Liver Glycogen and Freezing Survival in the Chorus Frog (Pseudacris triseriata)

JENKINS, J.L.*; SWANSON, D.L.: Liver Glycogen and Freezing Survival in the Chorus Frog (Pseudacris triseriata).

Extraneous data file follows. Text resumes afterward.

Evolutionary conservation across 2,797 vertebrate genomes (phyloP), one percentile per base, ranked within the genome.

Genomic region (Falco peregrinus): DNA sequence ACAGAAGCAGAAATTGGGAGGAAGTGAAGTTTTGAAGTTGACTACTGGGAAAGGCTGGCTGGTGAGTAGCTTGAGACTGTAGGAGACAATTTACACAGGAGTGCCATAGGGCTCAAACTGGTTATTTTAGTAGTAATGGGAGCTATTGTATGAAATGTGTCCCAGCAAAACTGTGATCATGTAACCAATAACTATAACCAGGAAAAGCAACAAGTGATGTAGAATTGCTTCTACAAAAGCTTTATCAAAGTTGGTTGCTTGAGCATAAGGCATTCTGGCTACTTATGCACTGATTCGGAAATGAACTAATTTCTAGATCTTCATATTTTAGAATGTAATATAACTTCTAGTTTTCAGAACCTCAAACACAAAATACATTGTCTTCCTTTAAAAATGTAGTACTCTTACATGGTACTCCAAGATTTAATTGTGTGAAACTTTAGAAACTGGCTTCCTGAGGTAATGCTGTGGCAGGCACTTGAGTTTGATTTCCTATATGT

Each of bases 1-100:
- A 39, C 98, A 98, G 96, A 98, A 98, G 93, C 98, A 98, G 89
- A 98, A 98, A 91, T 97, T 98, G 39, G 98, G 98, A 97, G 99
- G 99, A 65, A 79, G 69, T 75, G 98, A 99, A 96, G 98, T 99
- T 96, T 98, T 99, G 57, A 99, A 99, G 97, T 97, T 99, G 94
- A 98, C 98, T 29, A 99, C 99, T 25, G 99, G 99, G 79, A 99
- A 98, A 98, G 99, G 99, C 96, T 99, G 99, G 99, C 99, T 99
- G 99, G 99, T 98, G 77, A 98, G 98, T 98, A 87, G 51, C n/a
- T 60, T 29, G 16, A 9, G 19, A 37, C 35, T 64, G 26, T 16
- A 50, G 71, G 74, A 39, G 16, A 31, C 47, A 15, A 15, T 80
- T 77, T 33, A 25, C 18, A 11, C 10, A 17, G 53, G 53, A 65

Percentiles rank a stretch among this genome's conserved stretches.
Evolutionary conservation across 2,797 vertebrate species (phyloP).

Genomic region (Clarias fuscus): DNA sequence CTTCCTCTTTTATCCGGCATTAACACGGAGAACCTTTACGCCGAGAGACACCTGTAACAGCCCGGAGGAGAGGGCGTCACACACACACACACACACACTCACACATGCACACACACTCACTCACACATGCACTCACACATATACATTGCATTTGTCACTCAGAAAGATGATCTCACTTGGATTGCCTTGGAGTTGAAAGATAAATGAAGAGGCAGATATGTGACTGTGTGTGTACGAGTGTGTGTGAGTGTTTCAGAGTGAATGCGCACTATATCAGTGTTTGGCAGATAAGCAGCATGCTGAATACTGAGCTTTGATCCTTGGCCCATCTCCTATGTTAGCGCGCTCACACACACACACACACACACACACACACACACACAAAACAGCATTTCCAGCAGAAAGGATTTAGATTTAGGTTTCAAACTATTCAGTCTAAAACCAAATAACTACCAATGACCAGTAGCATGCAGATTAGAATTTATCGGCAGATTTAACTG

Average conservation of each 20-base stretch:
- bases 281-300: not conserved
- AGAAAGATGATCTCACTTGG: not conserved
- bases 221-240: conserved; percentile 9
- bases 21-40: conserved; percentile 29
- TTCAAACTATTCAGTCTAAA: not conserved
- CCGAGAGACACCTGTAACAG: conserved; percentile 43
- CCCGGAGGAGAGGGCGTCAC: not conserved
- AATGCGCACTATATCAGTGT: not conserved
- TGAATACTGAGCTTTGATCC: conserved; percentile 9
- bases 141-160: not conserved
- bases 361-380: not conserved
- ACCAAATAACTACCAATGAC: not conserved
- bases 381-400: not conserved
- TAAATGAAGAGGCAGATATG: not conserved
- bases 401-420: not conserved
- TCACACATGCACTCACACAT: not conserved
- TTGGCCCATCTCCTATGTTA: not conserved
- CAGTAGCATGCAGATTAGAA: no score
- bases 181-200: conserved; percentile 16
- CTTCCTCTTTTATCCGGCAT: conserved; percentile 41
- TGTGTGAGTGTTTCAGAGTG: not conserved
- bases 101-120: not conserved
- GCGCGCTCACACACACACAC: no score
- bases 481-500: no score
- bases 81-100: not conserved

In freeze tolerant frogs, a principal component of freezing survival is the production and distribution of cryoprotectants (glucose or glycerol) from liver glycogen stores. The size of these stores limits the absolute amount of cryoprotectant produced during a freezing bout, consequently impacting freeze-tolerance. Additionally, in R. sylvatica, liver glycogen is depleted as a result of multiple freeze-thaw cycles. We froze chorus frogs for 2-3 24h bouts over the winter period of 1998 and 1999 to determine the energetic cost of freeze-thaw cycles in this species. Frogs surviving the initial freeze-thaw bout survived subsequent freezing bouts. However, in contrast to R. sylvatica, multiple freeze-thaw cycles failed to significantly reduce liver glycogen stores or change glycogen phosphorylase activity. Freezing survival was unexpectedly low, thus prompting a secondary investigation into the relationship between hepatic glycogen reserves, glucose mobilization and freezing survival in chorus frogs. In all cases freezing in P. triseriata resulted in significant increases in the levels of glucose in liver and muscle tissue. However, levels of cryoprotectant and liver glycogen of animals in the current study were significantly lower than in previous studies where freezing survival was better. Low levels of liver glycogen may be the explanatory factor for the decreased cryoprotectant levels and increased mortality. The frogs in this study showed a positive correlation between liver mass and liver glycogen. Currently, it is unclear if this correlation can be extended to body size, but such a relationship seems likely.

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